The Ins And Outs Of Treating Or Removing Co-Dominant Tree And Their Stumps

Two or more tree trunks growing together form a co-dominant tree. These trees may look kind of cool, but they can actually pose a serious risk to your home and your family. That's why you should consider treating or removing co-dominant trees and their stumps as soon as possible.

Dangers of Co-dominant Trunks

While you think multiple tree trunks would make a tree stronger, it actually has the opposite effect. Co-dominant tree trunks are prone to split at the point where the tree trunks merge. That's because the weight of the growing trunks center there and force the wood grain to press together, instead of intertwining.

As a result, co-dominant trunks may split at any time, but they are more likely to break during harsh weather conditions. Heavy snow and ice buildup and wind commonly causes co-dominant tree trunks to break, which makes winter and early spring particularly dangerous for these trees.

Treating a Co-Dominant Trunk

While mature co-dominant trees under 20 feet shouldn't be a serious risk, anything above that needs to get treated as soon as possible. Treating young co-dominant trunks is relatively easy: simply remove excessive trunks and stems with hand shears, cutting below the soil of the surface to break them off at the roots.

Remove secondary stems and trunks during the months of November through February. Trimming them earlier or later can cause tree growth to slow to a halt, seriously impacting its overall health.

If you have a fully mature co-dominant tree, you need to call a professional tree inspector and removal expert as soon as possible. The dangers of working with potentially weak or rotting co-dominant trees is too great for an amateur to handle. Professional tree removers will often slowly kill the tree with herbicides before cutting it down and removing it.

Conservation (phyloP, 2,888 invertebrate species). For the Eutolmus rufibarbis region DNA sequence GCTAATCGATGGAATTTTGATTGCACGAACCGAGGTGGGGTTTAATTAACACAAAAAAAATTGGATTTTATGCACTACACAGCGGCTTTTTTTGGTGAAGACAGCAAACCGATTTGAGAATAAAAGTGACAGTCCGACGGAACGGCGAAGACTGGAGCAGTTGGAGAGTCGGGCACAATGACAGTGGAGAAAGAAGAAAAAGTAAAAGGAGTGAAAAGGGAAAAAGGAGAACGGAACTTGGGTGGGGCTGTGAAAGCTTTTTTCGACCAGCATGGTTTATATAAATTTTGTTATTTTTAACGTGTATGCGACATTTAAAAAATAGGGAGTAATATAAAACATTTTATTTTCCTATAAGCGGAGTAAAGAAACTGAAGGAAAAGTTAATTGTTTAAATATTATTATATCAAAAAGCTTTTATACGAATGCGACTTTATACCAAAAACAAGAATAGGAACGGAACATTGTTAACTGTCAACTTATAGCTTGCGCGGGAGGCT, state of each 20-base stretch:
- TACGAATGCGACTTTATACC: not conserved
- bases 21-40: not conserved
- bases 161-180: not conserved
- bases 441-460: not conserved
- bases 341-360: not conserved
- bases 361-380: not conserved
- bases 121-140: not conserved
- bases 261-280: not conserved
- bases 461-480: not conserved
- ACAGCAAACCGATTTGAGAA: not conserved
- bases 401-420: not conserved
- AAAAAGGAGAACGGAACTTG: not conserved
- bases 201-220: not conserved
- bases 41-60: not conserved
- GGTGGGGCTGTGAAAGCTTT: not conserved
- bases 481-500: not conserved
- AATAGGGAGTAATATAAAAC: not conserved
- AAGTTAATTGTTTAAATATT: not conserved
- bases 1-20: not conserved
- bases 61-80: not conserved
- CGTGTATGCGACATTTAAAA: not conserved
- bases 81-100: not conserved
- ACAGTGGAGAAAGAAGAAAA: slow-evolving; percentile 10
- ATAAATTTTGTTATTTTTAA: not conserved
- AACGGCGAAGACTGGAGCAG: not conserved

Removing the Stump

Once you've killed your tree with herbicides and had it cut down by a professional, it's time to remove the stump. This is essential because trees can regrow from stumps. While this new tree growth is unlikely to become a problem any time soon, removing the trunk eliminates the risk entirely.

Herbicidal stump removal is a DIY project just about anyone can tackle. It requires:

  • Drilling multiple 1/2-inch holes across the surface of the stump and the roots.
  • Coating the surface of the stump and roots with a herbicide based on glyphosate.
  • Filling the 1/2-inch holes with the herbicide.
  • Removing all but one or two sprouts from the stump.
  • Monitoring the remaining sprouts. If they die, the process is working. If not, you may have to apply more herbicide.
  • Continuing to apply herbicidal chemicals until the trunk completely dissolves.
  • Repeating this process on all stumps in the co-dominant system.

While it may be sad to see your co-dominant tree go, it's important for your own safety. After all, sometimes all it takes to bring a weakened co-dominant tree down on top of your home is one strong gust of wind. And always remember to get rid of the stumps of the trees you've removed. Left in stumps can pose a distinct tripping danger and can make gardening and lawn mowing needlessly difficult.